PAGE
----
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They’re already calling it “twine.” San Francisco-based Crushpad will make wine for Twitter, in a move (dubbed the Fledgling Initiative) to benefit the charity Room to Read.

I talked with Brill, Crushpad’s president and CEO, last Friday.

SH: How did the deal come about?

MB: We have a couple Twitter employees who are customers of ours. They contacted us about making some barrels for employees, as a team building exercise. They also at the same time were trying to hook up with Room to Read, their favorite corporate charity. Over the course of 45 minutes, we all came up with the idea of why don’t we create a wine, sell it, and the profits will go to Room to Read.

What is the significance of this, beyond raising money for charity? I mean, Crushpad getting involved in social media. You’re already calling it “social winemaking.”

Great question. We’re all about getting people involved in the winemaking process and co-creating a product with the customer. So this is an extreme exaggeration of what we normally do. Instead of 5 or 10 people involved in the process, we’ll have hopefully tens of thousands [buying the wine]. And all this is being tweeted as we go along. It’s a way to expose winemaking to many thousands of people who could not ordinarily afford it or be involved in it.

Tell me about the wines. Varieties? Sources? Price? Production?

Pinot Noir and Chardonnay. The grapes are from different vineyards — Santa Lucia Highlands, Santa Rita Hills, Russian River, Sonoma Coast, all the stuff we normally deal with. The price is $20.

I read that only $5 of that will go to Room to Read, with $15 going back to production costs. That seems high.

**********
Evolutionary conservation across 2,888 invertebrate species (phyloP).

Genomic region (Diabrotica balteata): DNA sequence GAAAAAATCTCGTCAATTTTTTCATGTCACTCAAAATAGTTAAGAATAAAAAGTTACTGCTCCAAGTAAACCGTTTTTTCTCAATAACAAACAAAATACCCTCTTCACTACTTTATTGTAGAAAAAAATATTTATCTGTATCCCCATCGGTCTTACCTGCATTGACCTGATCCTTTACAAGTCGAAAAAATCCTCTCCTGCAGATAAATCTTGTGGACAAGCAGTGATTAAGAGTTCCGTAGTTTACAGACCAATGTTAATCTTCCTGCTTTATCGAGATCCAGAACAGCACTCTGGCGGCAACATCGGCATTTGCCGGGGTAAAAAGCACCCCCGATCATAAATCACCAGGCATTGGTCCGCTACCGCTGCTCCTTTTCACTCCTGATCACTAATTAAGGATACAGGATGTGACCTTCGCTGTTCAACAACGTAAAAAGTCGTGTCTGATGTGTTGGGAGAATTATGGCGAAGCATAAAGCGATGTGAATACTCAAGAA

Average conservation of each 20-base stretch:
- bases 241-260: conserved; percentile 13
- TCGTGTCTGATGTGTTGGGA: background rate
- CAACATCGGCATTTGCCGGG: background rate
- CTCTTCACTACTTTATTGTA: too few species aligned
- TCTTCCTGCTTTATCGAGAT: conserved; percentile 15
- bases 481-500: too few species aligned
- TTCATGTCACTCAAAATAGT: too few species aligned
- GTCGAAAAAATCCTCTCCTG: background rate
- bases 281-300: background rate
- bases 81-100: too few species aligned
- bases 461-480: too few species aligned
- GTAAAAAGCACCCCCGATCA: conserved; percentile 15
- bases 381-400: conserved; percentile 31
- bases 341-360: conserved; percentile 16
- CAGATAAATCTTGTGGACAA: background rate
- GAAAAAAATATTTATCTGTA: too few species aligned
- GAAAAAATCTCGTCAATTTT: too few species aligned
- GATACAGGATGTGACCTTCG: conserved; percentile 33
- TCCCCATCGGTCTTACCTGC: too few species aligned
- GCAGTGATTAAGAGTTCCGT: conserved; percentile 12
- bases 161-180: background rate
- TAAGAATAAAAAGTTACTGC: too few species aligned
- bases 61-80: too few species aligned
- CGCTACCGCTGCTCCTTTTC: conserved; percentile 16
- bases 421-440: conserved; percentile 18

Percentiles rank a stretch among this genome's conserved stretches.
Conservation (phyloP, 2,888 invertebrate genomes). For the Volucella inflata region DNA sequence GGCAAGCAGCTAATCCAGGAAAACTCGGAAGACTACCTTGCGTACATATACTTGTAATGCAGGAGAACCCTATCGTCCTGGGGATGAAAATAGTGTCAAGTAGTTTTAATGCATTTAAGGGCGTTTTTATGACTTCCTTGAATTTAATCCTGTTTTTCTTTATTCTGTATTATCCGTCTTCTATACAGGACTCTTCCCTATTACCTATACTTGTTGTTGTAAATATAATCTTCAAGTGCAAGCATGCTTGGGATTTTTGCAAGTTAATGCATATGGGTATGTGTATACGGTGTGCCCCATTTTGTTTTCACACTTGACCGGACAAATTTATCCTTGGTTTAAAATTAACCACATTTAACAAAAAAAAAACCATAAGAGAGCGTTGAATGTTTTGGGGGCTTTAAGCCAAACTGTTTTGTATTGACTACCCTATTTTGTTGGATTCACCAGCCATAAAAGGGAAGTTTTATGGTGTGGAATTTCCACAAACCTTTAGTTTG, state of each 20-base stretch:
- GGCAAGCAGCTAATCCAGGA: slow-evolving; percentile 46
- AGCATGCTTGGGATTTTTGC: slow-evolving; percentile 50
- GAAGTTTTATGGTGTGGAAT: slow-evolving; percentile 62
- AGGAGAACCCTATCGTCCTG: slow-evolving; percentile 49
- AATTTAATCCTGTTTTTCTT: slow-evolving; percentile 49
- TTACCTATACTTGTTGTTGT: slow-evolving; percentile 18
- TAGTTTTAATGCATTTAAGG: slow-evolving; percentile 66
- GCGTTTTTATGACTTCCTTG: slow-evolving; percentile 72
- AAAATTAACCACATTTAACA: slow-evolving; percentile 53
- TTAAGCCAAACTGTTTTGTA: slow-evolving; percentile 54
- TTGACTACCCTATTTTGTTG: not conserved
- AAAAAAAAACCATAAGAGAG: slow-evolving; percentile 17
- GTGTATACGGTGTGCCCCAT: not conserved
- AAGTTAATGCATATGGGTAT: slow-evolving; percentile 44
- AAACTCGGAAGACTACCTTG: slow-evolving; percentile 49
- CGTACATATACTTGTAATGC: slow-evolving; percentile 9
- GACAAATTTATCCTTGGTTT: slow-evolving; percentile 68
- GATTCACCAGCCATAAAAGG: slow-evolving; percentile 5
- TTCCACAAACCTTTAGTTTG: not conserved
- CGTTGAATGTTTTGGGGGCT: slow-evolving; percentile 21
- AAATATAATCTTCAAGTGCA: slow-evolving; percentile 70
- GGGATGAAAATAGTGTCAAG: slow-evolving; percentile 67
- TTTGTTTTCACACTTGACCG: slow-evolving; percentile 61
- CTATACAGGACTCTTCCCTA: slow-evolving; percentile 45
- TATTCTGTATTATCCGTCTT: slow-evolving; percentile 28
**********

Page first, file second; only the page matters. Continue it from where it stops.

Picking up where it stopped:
Well, if you look at our hard materials costs and labor, we’re not making any money on this. And we’re eating shipping costs. We’re probably losing money. People making wine from the same vineyards [charge] $40 or $50.

Why is the brand is called Fledgling?

That was Twitter. Biz Stone [Twitter's co-founder] came up with that. They like things that are bird-related.

What is case production?

Between 1,000 and 10,000.

Can you be more specific?

No. Twitter is concerned about not wanting to commit to specific dollar amounts to give to Room to Read, so they don’t want to set specific expectations, even though we have internal targets. I think Twitter’s taking a huge risk on this. Some people have been snarky on the blogs [such as]  “Twitter should figure out its business model.”

Is this a one-time thing? Will production and variety type increase?

We’ll see how it works. We’ve never made anything on this scale. This is an order of magnitude larger than our Vayniac Cab [which Crushpad made for Gary Vaynerchuk].

Crushpad has a Twitter account with 63,425 followers. Has that resulted in any additional business, or is it mainly a P.R. device?

It’s the latter. Social media and Twitter are fine for brand building, relationship development, getting your name out there, but it’s a horrible mechanism for generating revenue.

Could that change with a killer app?

Well, there are challenges with Twitter in that there‘s no structure. Personally I believe Twitter for business will only be successful when there’s structure built into it, whether by Twitter or a third party. A tweet is just an event. How do I take advantage of it? So my perspective is, Twitter is great for updating people, but not great now for selling.

Has the recession affected Crushpad’s business?

It’s put a crimp in, especially in the first half of this year. Most of our clients are pretty affluent, but the uncertainty about the economy earlier this year pushed people back. But there’s more optimism now. We saw a big jump this harvest.

That brings up another point. You speak of “democratizing” wine, yet doesn’t the Crushpad model actually only apply to wealthy individuals?

It’s a process. Ten years ago, you needed tens of millions to make wine. Then custom crush facilities brought it down to $100,000. We brought it down to $10,000.

Last words?

I think a lot of the Room to Read piece gets lost [in media coverage]. It’s a great story. Twitter doesn’t get any P.R. value from this; they have nothing but risk associated with this project. It’s about all of us helping Room to Read, which in turn helps kids.